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Bacterial meningitis (say "meh-nun-JY-tus") is an infection of the tissues that surround the brain and spinal cord. Symptoms usually develop suddenly and last for 2 to 3 weeks. A baby may be cranky, cry when moved, and arch his or her back. A young child may have a severe headache and refuse to eat. The symptoms can quickly get worse, and more serious symptoms can develop. The infection may involve many different parts of the body.
Your child will be in the hospital for testing and treatment.
Doctors use a lumbar puncture to test for this disease. This test is also called a spinal tap. A sample of fluid is removed from around the spine. The fluid is then tested to see if it contains bacteria that cause the illness. It may take a few days to get the results, and your child may get treatment even before the results are known.
The doctor may also order other tests, such as blood tests, a CT scan, or an MRI.
Bacterial meningitis can be serious. It can injure your child's brain and can be life-threatening. Your child may need special care, such as being in the intensive care unit (ICU). This may worry you. But the hospital staff understands this. They will explain what happens and will answer your questions.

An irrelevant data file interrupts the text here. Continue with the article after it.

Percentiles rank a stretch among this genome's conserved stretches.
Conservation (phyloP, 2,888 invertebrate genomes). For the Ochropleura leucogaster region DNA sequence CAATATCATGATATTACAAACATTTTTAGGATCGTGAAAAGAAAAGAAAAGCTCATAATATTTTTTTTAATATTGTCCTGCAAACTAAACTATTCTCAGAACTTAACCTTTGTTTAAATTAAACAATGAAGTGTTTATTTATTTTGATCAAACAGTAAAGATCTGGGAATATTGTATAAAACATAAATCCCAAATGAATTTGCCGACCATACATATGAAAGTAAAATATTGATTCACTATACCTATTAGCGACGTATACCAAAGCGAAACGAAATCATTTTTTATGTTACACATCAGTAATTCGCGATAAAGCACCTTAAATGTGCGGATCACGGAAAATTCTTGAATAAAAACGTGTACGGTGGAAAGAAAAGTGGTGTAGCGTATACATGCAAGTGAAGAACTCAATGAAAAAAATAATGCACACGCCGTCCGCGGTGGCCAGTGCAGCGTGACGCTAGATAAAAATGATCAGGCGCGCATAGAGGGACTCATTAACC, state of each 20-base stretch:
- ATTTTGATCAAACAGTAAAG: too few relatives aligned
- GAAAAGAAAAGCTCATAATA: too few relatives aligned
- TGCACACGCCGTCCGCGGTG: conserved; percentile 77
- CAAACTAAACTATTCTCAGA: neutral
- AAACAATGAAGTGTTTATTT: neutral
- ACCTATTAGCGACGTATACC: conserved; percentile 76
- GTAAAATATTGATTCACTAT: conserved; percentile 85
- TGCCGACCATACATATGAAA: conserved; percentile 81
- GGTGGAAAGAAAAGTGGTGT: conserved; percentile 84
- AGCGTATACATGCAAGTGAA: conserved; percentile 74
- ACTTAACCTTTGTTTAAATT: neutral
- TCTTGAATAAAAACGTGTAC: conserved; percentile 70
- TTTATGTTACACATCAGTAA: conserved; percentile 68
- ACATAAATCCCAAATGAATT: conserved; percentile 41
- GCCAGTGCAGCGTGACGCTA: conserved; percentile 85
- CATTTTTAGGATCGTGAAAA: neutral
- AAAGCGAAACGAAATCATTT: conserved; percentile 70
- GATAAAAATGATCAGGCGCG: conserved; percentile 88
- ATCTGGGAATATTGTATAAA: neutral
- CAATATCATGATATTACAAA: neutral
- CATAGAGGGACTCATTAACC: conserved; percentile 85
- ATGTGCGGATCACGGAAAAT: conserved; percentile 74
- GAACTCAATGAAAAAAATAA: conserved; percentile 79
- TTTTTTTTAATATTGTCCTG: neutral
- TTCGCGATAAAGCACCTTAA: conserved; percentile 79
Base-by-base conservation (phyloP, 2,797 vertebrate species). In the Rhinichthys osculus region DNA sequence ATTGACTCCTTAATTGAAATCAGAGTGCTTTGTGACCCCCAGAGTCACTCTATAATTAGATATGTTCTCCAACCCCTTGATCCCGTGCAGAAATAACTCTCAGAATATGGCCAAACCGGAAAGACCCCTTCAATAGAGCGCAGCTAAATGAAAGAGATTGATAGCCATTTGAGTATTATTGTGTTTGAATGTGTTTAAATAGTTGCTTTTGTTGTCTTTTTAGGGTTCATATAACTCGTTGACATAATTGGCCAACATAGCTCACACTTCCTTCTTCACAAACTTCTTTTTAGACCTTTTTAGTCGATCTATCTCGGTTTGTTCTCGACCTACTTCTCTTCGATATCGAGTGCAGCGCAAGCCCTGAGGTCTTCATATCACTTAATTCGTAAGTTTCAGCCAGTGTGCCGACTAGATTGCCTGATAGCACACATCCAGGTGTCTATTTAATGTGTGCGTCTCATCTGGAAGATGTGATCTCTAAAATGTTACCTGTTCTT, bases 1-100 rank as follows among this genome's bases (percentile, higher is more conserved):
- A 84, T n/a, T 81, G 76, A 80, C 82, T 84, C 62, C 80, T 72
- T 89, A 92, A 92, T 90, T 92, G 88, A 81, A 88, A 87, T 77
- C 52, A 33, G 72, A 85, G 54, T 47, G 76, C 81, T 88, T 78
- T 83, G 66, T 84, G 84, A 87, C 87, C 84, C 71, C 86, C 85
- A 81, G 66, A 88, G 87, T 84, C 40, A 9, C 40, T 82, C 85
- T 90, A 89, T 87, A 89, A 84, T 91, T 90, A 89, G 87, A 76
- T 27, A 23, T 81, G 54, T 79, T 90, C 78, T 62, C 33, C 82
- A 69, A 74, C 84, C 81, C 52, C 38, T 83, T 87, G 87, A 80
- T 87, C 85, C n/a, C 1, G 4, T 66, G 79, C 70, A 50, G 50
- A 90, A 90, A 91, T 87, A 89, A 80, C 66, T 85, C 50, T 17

Treatment takes place in the hospital. Treatment may include:
How long it takes your child to get better depends on how bad the illness is. It can take from just a couple of weeks to many months.
Your child may have changes in how he or she thinks or concentrates. These symptoms get better over time in most children. But some children have lasting effects, such as learning disabilities.
Your child will need follow-up care. The doctor will check for long-term problems such as hearing loss. Your child may have tests to see how well he or she is able to concentrate.
Follow-up care is a key part of your child's treatment and safety. Be sure to make and go to all appointments, and call your doctor or nurse call line if your child is having problems. It's also a good idea to know your child's test results and keep a list of the medicines your child takes.
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Current as of: February 11, 2020
Author: Healthwise Staff
Medical Review:Adam Husney MD - Family Medicine & John Pope MD - Pediatrics
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